Not here, of course. In China.
“Private stockpiles, built by many including the much- vaunted, pig-farming speculators, have clearly absorbed substantial quantities of metal,” Sucden’s Goldwyn said. “Much of this metal will remain out of the normal market place.”
Scotia Capital Inc. analyst Liu Na highlighted the role of Chinese pig farmers and other private speculators in the metals markets in an Aug. 17 note that cited reports from state-owned China Central Television. These speculators may become “quick sellers” if sentiment turned, Liu said in that note.
To be sure, Sucden’s Goldwyn wrote that the stockpiles of copper and nickel held by farmers and others in China may “not be ‘dumped’ back in the foreseeable future as some have recently suggested, wherever prices go.” Goldwyn didn’t give a reason.
The metals holdings by pig-farmer investors and other private speculators give “the impression that there is strong demand in China,” said Jiang at Shanghai Oriental. “But it is actually those who take a pessimistic view of the economy and are looking to preserve their wealth who are buying.” [More]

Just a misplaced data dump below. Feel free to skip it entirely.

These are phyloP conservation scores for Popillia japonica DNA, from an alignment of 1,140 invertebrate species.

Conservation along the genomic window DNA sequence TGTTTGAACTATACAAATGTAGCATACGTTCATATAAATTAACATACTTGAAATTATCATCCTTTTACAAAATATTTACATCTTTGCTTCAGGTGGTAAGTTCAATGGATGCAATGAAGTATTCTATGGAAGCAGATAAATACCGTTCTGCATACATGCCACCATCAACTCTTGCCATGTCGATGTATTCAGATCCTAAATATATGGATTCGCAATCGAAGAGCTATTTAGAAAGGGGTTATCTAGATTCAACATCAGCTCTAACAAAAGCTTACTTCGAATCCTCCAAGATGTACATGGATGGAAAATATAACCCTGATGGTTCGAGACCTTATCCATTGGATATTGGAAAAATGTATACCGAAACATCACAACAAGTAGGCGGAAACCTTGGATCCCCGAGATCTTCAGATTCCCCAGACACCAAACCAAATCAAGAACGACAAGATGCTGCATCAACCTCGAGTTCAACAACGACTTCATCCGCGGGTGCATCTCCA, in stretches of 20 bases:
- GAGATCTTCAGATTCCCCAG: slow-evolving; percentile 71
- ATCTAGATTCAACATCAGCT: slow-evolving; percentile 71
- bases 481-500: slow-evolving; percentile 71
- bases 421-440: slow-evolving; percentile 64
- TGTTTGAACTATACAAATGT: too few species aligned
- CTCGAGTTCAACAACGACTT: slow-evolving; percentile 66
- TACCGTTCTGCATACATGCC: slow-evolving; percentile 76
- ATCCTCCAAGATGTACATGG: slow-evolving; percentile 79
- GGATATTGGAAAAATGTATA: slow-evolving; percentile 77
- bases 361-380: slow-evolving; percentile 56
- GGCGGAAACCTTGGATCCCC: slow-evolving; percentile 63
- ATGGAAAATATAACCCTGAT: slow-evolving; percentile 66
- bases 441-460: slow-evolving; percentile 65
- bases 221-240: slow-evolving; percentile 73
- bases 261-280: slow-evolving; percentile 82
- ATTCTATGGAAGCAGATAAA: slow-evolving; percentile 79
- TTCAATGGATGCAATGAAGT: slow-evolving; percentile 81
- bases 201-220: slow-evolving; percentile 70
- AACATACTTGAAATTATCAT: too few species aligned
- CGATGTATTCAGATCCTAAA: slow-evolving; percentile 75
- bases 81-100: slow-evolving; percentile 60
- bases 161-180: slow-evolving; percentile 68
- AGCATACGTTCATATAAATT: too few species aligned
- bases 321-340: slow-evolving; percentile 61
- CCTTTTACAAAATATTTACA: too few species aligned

The fact they are not plowing profits back into the industry is telling, I think. If you are extracting wealth from your business, it certainly does look like hog expansion in China will be slower than it could be.
Of course, there are myriad other explanations for this pattern, one of which could be some kind of Internet scam or a Bernie-Madoff socially centered investment analysis where if a few of your friends are buying copper, then you get on board too. Instead of the NYC and Miami Jewish community, this one is pig farmers in China. Pure guess.